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6 Little Things You Can Do To Set Yourself Up For Quick Barista-Level Coffee at Home

Stop wasting your hard-earned money on overpriced caffeine drinks when you can learn how to make better coffee at home—for way less.

7 min read

If you’ve heard it once, you’ve heard it a million times: Making your morning coffee at home can save you legitimate dollars. Maybe you’ve even seen the change first-hand if you’ve been brewing your own caffeinated drinks while quarantined at home these last few months. Why not keep up the habit, even as places start to reopen? Your new routine can include homemade coffee that’s no trouble at all, and even rivals the stuff that used to cost you an arm and a leg. 

Here are our best tips on how to make good coffee at home — yes, even when your morning is incredibly hectic and you have roughly 1,386 things to do before you head out the door.

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Store Your Beans or Grounds Properly

Good coffee starts with good beans—that goes for coffee grounds too—but that’s only half the battle. You have to store them the right way to keep the coffee flavor intact. Light, moisture and temperature changes are coffee’s biggest enemies, so it’s best to store beans or grounds in an airtight container with UV-blocking technology.

Your barista likely grinds the beans either every morning or on demand, as drink orders come in. This extra step means optimal freshness and a nice, even grind that results in a perfectly brewed cup of coffee. If you’re willing to take the extra step of grinding your own coffee beans at home, the Conical Burr Coffee Grinder is easy to use and has 15 different settings.

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Load the Coffeemaker Before Bed

Trying to count the number of scoops you’re doling out while you’re still bleary-eyed is asking for trouble. Instead, load the coffee grinds and water into your drip coffee maker at night before you go to bed. (The general grounds-to-water formula, known as the Golden Ratio, is one to two tablespoons of ground coffee for every six ounces of water.) The 9-cup coffee maker simplifies the process: You just need one scoop of grounds for every cup of water, and there’s even a timer you can set the night before so the brewing process starts just as you’re waking up.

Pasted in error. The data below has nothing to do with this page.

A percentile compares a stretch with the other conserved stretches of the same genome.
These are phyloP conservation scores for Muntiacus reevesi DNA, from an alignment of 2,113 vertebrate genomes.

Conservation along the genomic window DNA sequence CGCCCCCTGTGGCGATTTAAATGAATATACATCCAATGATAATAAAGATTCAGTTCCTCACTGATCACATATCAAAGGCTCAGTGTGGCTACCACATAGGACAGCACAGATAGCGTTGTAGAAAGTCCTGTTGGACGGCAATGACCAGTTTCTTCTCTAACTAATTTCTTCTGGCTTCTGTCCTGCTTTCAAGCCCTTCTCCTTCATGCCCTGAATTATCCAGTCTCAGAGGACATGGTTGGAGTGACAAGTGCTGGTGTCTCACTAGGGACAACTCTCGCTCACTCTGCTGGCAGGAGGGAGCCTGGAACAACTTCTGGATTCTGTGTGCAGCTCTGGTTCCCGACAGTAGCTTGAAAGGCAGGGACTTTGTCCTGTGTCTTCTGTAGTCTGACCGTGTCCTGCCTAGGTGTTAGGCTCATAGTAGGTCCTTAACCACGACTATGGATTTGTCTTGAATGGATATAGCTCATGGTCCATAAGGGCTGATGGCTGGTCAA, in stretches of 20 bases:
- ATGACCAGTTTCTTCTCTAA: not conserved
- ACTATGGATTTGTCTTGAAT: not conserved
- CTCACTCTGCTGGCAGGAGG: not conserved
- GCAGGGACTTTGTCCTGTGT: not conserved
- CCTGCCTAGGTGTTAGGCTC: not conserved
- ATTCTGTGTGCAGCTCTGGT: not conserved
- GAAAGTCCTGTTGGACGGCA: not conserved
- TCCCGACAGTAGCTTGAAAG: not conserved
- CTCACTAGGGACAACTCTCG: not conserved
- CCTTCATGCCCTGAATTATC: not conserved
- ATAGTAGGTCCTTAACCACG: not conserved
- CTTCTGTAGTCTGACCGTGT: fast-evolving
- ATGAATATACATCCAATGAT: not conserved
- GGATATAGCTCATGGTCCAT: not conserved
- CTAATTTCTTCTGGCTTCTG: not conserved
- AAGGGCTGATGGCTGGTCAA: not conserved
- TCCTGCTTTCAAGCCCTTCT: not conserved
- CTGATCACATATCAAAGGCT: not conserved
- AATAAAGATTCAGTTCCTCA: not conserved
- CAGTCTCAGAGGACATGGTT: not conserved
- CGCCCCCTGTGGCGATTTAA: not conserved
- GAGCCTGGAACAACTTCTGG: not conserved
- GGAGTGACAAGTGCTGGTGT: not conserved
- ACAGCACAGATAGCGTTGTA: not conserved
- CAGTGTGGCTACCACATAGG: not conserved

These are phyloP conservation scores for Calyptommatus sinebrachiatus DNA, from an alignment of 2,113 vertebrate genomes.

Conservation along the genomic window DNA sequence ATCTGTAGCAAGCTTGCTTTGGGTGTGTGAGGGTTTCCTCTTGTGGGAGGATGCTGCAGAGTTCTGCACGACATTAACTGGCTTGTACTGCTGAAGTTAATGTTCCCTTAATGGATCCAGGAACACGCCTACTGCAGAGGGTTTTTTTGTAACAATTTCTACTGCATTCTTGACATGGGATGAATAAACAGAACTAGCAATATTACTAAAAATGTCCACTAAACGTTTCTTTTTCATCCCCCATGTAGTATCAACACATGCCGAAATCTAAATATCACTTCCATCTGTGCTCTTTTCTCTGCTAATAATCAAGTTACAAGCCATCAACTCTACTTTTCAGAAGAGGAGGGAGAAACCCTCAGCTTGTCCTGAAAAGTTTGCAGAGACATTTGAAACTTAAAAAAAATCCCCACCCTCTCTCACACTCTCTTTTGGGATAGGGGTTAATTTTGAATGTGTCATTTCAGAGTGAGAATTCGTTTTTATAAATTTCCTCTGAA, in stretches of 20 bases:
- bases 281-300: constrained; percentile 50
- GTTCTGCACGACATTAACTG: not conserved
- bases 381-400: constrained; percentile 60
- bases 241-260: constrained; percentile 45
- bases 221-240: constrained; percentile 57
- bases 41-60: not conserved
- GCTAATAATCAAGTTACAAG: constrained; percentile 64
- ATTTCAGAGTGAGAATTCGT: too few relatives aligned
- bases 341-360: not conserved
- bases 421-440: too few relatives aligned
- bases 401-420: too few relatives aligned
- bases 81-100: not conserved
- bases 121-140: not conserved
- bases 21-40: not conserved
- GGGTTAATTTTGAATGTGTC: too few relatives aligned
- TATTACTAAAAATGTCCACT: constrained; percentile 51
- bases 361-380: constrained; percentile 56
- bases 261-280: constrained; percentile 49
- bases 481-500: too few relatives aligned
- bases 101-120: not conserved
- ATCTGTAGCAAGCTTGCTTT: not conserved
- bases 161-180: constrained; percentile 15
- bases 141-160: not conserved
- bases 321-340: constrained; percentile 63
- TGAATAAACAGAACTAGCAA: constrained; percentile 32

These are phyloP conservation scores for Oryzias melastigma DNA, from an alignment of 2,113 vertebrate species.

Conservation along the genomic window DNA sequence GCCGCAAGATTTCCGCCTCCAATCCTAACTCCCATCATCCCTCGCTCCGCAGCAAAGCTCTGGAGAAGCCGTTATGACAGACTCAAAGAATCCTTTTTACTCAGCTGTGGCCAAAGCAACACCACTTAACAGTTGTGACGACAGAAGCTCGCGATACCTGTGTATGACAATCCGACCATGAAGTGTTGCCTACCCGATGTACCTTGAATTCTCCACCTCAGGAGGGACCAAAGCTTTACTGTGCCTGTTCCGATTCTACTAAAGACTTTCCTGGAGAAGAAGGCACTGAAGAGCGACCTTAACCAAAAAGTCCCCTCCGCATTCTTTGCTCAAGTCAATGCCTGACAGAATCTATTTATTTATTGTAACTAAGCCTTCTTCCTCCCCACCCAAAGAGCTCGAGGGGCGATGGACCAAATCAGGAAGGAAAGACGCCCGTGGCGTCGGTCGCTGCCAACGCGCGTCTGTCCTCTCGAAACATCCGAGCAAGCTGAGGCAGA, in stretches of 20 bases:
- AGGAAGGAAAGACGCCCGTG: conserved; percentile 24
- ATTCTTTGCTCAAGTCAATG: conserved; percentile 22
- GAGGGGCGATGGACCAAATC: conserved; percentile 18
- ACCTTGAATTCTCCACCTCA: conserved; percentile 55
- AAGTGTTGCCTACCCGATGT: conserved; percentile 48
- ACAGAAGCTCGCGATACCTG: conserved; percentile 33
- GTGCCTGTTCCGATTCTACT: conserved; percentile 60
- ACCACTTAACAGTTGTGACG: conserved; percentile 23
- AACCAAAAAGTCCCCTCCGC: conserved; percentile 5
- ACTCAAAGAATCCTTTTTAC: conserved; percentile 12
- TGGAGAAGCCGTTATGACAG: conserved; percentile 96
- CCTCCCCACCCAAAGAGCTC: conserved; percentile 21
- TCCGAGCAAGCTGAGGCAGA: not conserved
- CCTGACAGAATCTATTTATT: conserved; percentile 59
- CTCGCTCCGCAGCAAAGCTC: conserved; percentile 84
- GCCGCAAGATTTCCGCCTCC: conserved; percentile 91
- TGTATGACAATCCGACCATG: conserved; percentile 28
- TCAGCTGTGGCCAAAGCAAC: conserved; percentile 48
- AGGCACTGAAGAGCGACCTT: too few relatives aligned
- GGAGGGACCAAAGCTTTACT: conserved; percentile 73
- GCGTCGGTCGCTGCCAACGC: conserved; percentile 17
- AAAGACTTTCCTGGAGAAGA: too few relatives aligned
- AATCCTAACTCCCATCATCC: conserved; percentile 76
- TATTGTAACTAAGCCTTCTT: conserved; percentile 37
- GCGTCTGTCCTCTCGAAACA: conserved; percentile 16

If you’re, say, more of a French press person, you can set aside the pre-measured grounds before going to bed (keep them in a mini airtight container). The point is to do as much you can in advance, to save yourself a bunch of steps in the morning. 

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Keep All Your Coffee Gear in One Spot

Consider setting up a dedicated coffee station in your kitchen. All you need is a section on your counter or even a bar cart that’s set up with every piece of equipment that goes into making your coffee. The station will be home to your coffee maker, most-used mugs, sugar, spoons, reusable straws and anything else you need to make and serve your cups exactly the way you like them. Not only is a coffee station appealing to look at, but it will also save you unnecessary trips back and forth across your kitchen. A coffee bar is also a fun place for people to gather in your home.

Get a Coffee Mug You Love

Fact: You’re going to be more likely to make your own coffee if you have a great mug on hand to pour it into. Whether it’s a sweet, handmade piece of pottery that’s Insta-worthy or a super durable travel mug you can depend on, make sure you’ve always got it clean and ready to go. Bonus: An eco-friendly reusable cup sure beats wasting a paper or plastic single-use cup every day.

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Make Simple Syrup Over the Weekend

Simple syrup really lives up to its name, and yet it can do a lot to elevate a hot or cold cup of coffee. You’ll just need equal parts water and sugar—for instance, one cup of water and one cup of sugar. See? Simple. Heat the water in a small saucepan over medium-low heat (do not let it come to a boil). Then, just add the sugar and stir until it’s dissolved. The syrup will stay good in the fridge for up to three weeks.  You can also try variations like date syrup or honey syrup, two natural sweeteners that will make your morning cup extra-special.

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Try a Cold Brew Concentrate

There’s no doubt about it: Cold brew concentrate is a game-changer. All you do is make a big batch at once (up to a week’s worth) in a Cold Brew Coffee Maker, then store it in the fridge. Each morning, you can use the concentrate to make a hot or cold drink. Add cream, sugar, simple syrup or whatever you like, and you’ve got a delicious, barista-worthy start to your day.

Want more ideas for perking up your coffee? Check out these surprising cold brew recipes, fun ways to sweeten coffee without sugar, and plenty of other tips for making and serving perfect coffee.


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